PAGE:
The main reason for me to watch this movie only now, some 6 years after its release, is its link to the recent news from China about an abducted kid who reunites with his parents after 24 years! Ever since losing his two years old son to child traffickers, the father Guo Gangtang, spent over two decades, searching for his son on his motorcycle crisscrossing China! His exploits and sheer determination, inspired film makers to make Love and Lost in 2015, with mega star Andy Lau taking on the role of the father. The movie naturally ended with Guo unsuccessful, and still searching for his son, but highlighted that he was instrumental in helping another similarly abducted young man find his parents.
With such a riveting background story, I made an effort to dig up this little known film to find out more about what actually happened. Unfortunately, while I thought the film looked great and was very professionally done, I was disappointed with how the story unfolded. I was hoping to gain some insight on what was the guy’s strategy to look for his son by simply driving around aimlessly. Apparently he helped a number of people unit with their lost children along the way. However, the film chose to focus on just one instance where he was instrumental in helping a young man (played by Boran Jing) who was about the same of his own lost son, find his parents. This young guy appears in his life seemingly out of nowhere and conveniently becomes like his sort of guardian angel when he met with an accident and later had an unpleasant encounter with some fishermen. Together they form a strong bond not unlike that of a father and son, as they ventured together on their road trip in search of their lost family. This relationship felt a bit like a plot device even thought it is supposedly based on a true story.
Most of the time, the Andy Lau character is seen to be just driving through aimlessly without doing much investigative work apart from handing out his flyers to people he meet along the way. Never stopping long enough to even determine if there were any possible links to how his son was abducted. The best tool at his disposal was the internet and the mobile phones as a means of getting his message across to the mass, as well as getting feedback and leads. The inclusion of Sandra Ng as a child trafficker and Tony Leung as a kind hearted cop, were just an excuse to associate some famous names to the project as their characters had little or nothing to do with the main character’s arc. Another subplot involving a mother who lost her baby girl to abductors also seem out of place when that ended in a bad way.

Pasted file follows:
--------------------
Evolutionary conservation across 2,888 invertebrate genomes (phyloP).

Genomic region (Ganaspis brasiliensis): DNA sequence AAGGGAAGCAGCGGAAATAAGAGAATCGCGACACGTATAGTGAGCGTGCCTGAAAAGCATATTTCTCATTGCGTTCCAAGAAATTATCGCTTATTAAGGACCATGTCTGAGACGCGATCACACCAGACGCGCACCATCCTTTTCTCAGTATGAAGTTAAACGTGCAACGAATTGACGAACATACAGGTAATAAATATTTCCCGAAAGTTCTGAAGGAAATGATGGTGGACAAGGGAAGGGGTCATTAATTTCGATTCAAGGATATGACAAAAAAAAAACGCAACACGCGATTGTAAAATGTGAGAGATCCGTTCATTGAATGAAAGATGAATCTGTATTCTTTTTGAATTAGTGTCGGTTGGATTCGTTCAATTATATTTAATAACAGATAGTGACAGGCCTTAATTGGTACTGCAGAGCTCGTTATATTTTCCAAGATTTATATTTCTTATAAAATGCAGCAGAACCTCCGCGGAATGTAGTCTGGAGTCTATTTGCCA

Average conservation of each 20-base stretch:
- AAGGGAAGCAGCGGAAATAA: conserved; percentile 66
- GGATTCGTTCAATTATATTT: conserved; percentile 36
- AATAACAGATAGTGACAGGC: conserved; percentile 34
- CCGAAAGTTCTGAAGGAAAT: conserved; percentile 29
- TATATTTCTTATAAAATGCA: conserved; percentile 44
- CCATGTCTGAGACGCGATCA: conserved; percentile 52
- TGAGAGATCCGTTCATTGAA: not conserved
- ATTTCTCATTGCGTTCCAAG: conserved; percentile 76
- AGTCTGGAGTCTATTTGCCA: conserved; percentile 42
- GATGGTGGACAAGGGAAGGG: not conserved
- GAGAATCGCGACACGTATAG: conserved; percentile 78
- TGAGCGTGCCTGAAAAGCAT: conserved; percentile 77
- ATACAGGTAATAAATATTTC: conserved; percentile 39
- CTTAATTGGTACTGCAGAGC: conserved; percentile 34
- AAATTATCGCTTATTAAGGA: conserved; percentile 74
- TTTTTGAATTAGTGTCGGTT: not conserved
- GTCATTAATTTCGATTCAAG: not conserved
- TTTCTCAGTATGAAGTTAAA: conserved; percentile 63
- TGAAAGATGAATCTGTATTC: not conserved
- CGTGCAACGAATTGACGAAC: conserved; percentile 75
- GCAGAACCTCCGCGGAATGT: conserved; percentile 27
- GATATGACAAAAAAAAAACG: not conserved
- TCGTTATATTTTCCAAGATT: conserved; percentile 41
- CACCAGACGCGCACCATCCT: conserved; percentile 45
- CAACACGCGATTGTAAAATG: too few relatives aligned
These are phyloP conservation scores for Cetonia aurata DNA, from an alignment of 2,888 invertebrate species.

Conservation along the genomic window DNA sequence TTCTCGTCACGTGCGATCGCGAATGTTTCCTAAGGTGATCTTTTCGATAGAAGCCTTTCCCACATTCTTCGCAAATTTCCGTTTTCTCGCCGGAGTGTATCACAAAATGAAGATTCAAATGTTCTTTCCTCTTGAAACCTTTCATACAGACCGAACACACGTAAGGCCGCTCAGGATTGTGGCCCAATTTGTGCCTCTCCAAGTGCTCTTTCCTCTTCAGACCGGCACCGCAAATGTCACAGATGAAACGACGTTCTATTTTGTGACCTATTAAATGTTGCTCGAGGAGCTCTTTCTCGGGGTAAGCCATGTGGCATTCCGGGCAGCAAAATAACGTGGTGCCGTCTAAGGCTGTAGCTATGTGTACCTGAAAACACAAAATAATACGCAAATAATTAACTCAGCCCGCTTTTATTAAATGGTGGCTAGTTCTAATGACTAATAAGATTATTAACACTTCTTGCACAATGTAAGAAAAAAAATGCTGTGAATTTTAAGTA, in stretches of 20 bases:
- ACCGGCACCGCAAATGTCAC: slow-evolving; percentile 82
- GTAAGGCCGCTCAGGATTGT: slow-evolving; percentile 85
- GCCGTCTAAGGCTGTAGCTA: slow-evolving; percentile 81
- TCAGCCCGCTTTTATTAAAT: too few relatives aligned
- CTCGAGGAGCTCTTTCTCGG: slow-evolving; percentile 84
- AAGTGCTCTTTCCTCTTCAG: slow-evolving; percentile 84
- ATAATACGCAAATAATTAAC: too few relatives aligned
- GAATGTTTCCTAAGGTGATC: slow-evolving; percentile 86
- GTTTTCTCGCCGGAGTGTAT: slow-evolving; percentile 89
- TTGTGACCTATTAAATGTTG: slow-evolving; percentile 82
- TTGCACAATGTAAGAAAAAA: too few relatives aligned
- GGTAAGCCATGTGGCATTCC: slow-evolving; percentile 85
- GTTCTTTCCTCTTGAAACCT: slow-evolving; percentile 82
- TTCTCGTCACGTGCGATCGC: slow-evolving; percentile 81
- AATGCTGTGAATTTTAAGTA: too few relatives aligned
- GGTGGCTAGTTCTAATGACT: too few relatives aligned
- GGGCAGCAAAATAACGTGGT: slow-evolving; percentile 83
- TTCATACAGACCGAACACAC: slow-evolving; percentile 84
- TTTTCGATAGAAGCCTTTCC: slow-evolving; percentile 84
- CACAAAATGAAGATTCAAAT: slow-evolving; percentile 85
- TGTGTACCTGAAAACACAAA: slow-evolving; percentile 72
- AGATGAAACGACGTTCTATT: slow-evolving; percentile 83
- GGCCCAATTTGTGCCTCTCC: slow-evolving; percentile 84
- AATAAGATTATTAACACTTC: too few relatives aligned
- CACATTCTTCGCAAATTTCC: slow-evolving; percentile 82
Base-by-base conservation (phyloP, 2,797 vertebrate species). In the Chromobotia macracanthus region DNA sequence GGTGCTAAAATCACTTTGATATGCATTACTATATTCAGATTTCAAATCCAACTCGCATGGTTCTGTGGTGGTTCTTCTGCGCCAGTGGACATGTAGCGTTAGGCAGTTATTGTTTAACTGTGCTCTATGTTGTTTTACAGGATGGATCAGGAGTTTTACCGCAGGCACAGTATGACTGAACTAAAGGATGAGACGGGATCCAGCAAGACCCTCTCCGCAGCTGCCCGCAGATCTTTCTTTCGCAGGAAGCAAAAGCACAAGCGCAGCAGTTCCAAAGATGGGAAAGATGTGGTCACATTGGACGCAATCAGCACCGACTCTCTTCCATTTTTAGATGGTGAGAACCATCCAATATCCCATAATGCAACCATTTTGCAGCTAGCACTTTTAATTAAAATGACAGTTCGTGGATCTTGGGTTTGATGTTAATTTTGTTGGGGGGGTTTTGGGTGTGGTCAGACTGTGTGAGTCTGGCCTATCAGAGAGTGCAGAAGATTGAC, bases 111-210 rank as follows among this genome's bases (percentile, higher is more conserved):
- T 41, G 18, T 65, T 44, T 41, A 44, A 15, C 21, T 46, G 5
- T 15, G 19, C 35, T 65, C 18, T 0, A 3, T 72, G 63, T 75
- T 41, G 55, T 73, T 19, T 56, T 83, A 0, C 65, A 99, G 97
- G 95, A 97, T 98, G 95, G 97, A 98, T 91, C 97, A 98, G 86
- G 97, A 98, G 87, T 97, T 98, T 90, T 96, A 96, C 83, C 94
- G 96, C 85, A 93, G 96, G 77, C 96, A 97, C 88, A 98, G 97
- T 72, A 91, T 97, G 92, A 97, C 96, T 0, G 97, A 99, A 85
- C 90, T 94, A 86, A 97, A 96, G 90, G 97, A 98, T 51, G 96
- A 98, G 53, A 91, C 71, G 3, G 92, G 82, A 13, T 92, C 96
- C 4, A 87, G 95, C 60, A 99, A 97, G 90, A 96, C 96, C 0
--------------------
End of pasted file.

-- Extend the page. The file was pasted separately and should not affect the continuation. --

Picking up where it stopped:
The movie understandably did not have a particularly happy ending. However, it is heartening to know that the happy ending did happen in real life this year. After 24 long years, Guo Gangtang was reunited with his 27 year old son. It was the police who eventually located his son after clues pointed to the suspected whereabouts in central China’s Henan Province this June. Details of how this was possible were not shared. At the end of the day, I found Lost and Love an uneven piece of cinema. While I admire the performances of the cast, and the tone and texture of the film, which made it feel authentic and almost documentary like at times, I felt it failed to effectively address some key elements which I for one, was looking for. It failed to make any strong commentary on why child abduction is so rampant in China, or put a light on how much or little was done by the police to catch these criminals who steal children for a living. It also failed to show how the main character’s action made a difference to the people he met especially those whom he was supposed to have helped find their lost children. Apparently, Guo Gangtang had proactively participated in anti-abduction activities while searching for his own child over the past 24 years, and have constantly fed back information on other abducted children. This admirable self sacrifice and service to the public was never really reflected in the movie. Perhaps in another movie or sequel, these may have been more aptly covered.